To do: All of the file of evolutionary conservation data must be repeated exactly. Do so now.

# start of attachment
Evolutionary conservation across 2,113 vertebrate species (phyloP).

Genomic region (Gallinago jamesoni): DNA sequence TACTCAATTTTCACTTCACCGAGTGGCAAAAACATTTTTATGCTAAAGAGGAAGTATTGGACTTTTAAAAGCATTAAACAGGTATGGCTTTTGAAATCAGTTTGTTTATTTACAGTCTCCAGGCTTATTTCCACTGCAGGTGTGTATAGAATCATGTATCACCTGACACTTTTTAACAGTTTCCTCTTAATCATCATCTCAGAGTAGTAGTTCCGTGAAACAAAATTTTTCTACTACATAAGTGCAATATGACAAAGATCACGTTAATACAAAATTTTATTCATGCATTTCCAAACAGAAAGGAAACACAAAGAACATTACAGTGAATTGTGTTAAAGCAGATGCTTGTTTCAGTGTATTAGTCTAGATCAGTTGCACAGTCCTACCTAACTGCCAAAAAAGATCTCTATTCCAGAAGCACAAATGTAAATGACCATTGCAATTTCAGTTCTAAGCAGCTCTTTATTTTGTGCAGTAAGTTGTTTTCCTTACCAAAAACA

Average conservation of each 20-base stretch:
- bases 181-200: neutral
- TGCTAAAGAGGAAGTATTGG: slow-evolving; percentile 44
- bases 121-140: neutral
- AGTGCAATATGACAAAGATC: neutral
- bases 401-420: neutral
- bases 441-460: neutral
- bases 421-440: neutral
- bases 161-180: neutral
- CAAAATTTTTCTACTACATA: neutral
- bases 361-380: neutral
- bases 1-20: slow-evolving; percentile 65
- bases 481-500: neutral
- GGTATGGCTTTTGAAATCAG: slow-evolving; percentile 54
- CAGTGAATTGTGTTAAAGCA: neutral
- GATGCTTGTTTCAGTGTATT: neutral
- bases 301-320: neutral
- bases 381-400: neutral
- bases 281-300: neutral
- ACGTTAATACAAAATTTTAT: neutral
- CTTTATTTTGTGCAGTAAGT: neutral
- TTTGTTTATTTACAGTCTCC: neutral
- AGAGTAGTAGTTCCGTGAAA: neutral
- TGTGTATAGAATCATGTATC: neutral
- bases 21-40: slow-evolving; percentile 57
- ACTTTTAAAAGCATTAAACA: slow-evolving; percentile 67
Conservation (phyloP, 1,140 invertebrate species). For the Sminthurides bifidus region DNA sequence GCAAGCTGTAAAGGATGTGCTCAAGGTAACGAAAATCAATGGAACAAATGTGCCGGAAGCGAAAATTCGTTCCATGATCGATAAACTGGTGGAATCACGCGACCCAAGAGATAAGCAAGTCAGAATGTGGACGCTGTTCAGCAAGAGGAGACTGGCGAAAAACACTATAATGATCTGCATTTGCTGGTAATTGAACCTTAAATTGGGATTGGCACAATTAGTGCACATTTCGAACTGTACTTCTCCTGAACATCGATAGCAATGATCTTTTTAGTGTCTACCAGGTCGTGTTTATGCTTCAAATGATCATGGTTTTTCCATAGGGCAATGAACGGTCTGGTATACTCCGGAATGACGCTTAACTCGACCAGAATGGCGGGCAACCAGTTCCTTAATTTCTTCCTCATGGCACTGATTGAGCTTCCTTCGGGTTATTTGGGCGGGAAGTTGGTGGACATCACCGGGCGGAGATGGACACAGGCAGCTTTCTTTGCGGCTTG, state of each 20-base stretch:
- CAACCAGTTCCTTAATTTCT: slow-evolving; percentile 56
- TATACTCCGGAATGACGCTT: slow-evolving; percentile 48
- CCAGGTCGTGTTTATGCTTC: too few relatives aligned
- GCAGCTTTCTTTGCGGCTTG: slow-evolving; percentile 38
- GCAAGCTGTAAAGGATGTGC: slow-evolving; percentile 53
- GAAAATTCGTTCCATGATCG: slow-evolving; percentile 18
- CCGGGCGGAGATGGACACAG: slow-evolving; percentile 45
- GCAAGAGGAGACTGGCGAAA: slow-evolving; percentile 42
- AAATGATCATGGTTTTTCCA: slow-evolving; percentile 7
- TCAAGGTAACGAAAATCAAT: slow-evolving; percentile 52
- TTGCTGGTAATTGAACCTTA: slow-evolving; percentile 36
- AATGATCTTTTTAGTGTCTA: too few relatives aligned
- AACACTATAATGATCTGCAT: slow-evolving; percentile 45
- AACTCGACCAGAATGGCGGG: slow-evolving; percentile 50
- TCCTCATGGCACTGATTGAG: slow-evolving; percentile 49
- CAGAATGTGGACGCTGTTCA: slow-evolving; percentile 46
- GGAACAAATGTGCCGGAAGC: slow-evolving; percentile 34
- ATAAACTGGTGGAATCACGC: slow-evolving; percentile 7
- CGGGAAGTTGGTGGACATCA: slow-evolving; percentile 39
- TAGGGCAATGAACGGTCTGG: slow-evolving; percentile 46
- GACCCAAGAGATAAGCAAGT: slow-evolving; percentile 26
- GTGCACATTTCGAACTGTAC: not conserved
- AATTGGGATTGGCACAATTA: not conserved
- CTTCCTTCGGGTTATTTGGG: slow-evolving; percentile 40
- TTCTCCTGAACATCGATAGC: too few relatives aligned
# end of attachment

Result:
Evolutionary conservation across 2,113 vertebrate species (phyloP).

Genomic region (Gallinago jamesoni): DNA sequence TACTCAATTTTCACTTCACCGAGTGGCAAAAACATTTTTATGCTAAAGAGGAAGTATTGGACTTTTAAAAGCATTAAACAGGTATGGCTTTTGAAATCAGTTTGTTTATTTACAGTCTCCAGGCTTATTTCCACTGCAGGTGTGTATAGAATCATGTATCACCTGACACTTTTTAACAGTTTCCTCTTAATCATCATCTCAGAGTAGTAGTTCCGTGAAACAAAATTTTTCTACTACATAAGTGCAATATGACAAAGATCACGTTAATACAAAATTTTATTCATGCATTTCCAAACAGAAAGGAAACACAAAGAACATTACAGTGAATTGTGTTAAAGCAGATGCTTGTTTCAGTGTATTAGTCTAGATCAGTTGCACAGTCCTACCTAACTGCCAAAAAAGATCTCTATTCCAGAAGCACAAATGTAAATGACCATTGCAATTTCAGTTCTAAGCAGCTCTTTATTTTGTGCAGTAAGTTGTTTTCCTTACCAAAAACA

Average conservation of each 20-base stretch:
- bases 181-200: neutral
- TGCTAAAGAGGAAGTATTGG: slow-evolving; percentile 44
- bases 121-140: neutral
- AGTGCAATATGACAAAGATC: neutral
- bases 401-420: neutral
- bases 441-460: neutral
- bases 421-440: neutral
- bases 161-180: neutral
- CAAAATTTTTCTACTACATA: neutral
- bases 361-380: neutral
- bases 1-20: slow-evolving; percentile 65
- bases 481-500: neutral
- GGTATGGCTTTTGAAATCAG: slow-evolving; percentile 54
- CAGTGAATTGTGTTAAAGCA: neutral
- GATGCTTGTTTCAGTGTATT: neutral
- bases 301-320: neutral
- bases 381-400: neutral
- bases 281-300: neutral
- ACGTTAATACAAAATTTTAT: neutral
- CTTTATTTTGTGCAGTAAGT: neutral
- TTTGTTTATTTACAGTCTCC: neutral
- AGAGTAGTAGTTCCGTGAAA: neutral
- TGTGTATAGAATCATGTATC: neutral
- bases 21-40: slow-evolving; percentile 57
- ACTTTTAAAAGCATTAAACA: slow-evolving; percentile 67
Conservation (phyloP, 1,140 invertebrate species). For the Sminthurides bifidus region DNA sequence GCAAGCTGTAAAGGATGTGCTCAAGGTAACGAAAATCAATGGAACAAATGTGCCGGAAGCGAAAATTCGTTCCATGATCGATAAACTGGTGGAATCACGCGACCCAAGAGATAAGCAAGTCAGAATGTGGACGCTGTTCAGCAAGAGGAGACTGGCGAAAAACACTATAATGATCTGCATTTGCTGGTAATTGAACCTTAAATTGGGATTGGCACAATTAGTGCACATTTCGAACTGTACTTCTCCTGAACATCGATAGCAATGATCTTTTTAGTGTCTACCAGGTCGTGTTTATGCTTCAAATGATCATGGTTTTTCCATAGGGCAATGAACGGTCTGGTATACTCCGGAATGACGCTTAACTCGACCAGAATGGCGGGCAACCAGTTCCTTAATTTCTTCCTCATGGCACTGATTGAGCTTCCTTCGGGTTATTTGGGCGGGAAGTTGGTGGACATCACCGGGCGGAGATGGACACAGGCAGCTTTCTTTGCGGCTTG, state of each 20-base stretch:
- CAACCAGTTCCTTAATTTCT: slow-evolving; percentile 56
- TATACTCCGGAATGACGCTT: slow-evolving; percentile 48
- CCAGGTCGTGTTTATGCTTC: too few relatives aligned
- GCAGCTTTCTTTGCGGCTTG: slow-evolving; percentile 38
- GCAAGCTGTAAAGGATGTGC: slow-evolving; percentile 53
- GAAAATTCGTTCCATGATCG: slow-evolving; percentile 18
- CCGGGCGGAGATGGACACAG: slow-evolving; percentile 45
- GCAAGAGGAGACTGGCGAAA: slow-evolving; percentile 42
- AAATGATCATGGTTTTTCCA: slow-evolving; percentile 7
- TCAAGGTAACGAAAATCAAT: slow-evolving; percentile 52
- TTGCTGGTAATTGAACCTTA: slow-evolving; percentile 36
- AATGATCTTTTTAGTGTCTA: too few relatives aligned
- AACACTATAATGATCTGCAT: slow-evolving; percentile 45
- AACTCGACCAGAATGGCGGG: slow-evolving; percentile 50
- TCCTCATGGCACTGATTGAG: slow-evolving; percentile 49
- CAGAATGTGGACGCTGTTCA: slow-evolving; percentile 46
- GGAACAAATGTGCCGGAAGC: slow-evolving; percentile 34
- ATAAACTGGTGGAATCACGC: slow-evolving; percentile 7
- CGGGAAGTTGGTGGACATCA: slow-evolving; percentile 39
- TAGGGCAATGAACGGTCTGG: slow-evolving; percentile 46
- GACCCAAGAGATAAGCAAGT: slow-evolving; percentile 26
- GTGCACATTTCGAACTGTAC: not conserved
- AATTGGGATTGGCACAATTA: not conserved
- CTTCCTTCGGGTTATTTGGG: slow-evolving; percentile 40
- TTCTCCTGAACATCGATAGC: too few relatives aligned